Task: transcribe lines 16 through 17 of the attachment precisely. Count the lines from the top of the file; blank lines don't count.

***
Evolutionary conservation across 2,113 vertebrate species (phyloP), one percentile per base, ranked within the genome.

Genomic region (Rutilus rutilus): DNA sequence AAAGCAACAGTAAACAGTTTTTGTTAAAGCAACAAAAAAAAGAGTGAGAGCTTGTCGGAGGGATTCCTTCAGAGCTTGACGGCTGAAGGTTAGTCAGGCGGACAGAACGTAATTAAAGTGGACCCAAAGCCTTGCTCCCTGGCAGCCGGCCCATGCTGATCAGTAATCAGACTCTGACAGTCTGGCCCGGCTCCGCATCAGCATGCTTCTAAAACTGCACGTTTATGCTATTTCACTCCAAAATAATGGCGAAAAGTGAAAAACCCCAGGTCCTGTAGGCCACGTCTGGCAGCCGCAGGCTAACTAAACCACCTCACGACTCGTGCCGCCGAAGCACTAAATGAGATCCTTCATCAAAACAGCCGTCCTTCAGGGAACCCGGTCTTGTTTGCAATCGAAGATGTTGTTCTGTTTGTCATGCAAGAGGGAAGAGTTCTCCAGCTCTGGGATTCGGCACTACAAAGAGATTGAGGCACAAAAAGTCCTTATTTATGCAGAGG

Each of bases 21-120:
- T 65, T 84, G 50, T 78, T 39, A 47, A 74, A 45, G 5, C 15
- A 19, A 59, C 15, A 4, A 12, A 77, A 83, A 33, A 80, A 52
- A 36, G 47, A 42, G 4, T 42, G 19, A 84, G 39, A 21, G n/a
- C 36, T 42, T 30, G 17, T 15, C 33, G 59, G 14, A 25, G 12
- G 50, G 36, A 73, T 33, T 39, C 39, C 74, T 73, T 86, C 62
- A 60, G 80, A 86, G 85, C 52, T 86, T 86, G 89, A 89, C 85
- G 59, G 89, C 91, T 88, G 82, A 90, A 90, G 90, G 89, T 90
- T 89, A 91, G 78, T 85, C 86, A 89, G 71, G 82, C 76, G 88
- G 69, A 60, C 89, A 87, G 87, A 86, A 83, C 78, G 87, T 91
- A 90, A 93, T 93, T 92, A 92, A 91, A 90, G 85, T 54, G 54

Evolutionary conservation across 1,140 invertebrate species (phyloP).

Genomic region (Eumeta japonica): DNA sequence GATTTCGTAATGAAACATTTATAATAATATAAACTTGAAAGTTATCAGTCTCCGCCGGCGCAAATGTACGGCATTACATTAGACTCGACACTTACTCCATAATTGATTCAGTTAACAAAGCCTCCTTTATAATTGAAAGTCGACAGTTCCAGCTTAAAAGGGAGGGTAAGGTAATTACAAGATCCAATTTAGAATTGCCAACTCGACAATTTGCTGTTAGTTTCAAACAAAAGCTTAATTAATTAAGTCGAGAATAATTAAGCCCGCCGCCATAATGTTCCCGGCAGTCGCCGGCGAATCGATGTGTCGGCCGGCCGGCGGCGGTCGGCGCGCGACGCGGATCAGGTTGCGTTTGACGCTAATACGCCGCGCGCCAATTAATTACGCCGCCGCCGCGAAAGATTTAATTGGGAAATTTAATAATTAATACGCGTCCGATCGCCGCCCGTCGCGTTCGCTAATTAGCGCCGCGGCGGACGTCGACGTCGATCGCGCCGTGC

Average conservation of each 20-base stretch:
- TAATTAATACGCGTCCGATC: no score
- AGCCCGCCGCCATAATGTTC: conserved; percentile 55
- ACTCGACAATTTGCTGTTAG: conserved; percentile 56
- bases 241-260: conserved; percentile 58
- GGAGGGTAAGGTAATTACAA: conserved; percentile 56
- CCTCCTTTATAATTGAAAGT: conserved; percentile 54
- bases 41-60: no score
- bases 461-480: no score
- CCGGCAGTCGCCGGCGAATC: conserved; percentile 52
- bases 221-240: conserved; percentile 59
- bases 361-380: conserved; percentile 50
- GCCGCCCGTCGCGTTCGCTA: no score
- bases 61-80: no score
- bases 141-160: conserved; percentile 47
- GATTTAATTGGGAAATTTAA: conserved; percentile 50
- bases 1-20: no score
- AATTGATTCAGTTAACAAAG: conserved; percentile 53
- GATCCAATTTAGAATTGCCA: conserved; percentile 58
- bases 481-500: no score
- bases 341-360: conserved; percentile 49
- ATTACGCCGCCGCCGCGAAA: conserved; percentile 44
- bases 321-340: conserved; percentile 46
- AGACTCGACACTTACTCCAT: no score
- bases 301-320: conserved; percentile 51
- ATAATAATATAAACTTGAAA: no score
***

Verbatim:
Average conservation of each 20-base stretch:
- TAATTAATACGCGTCCGATC: no score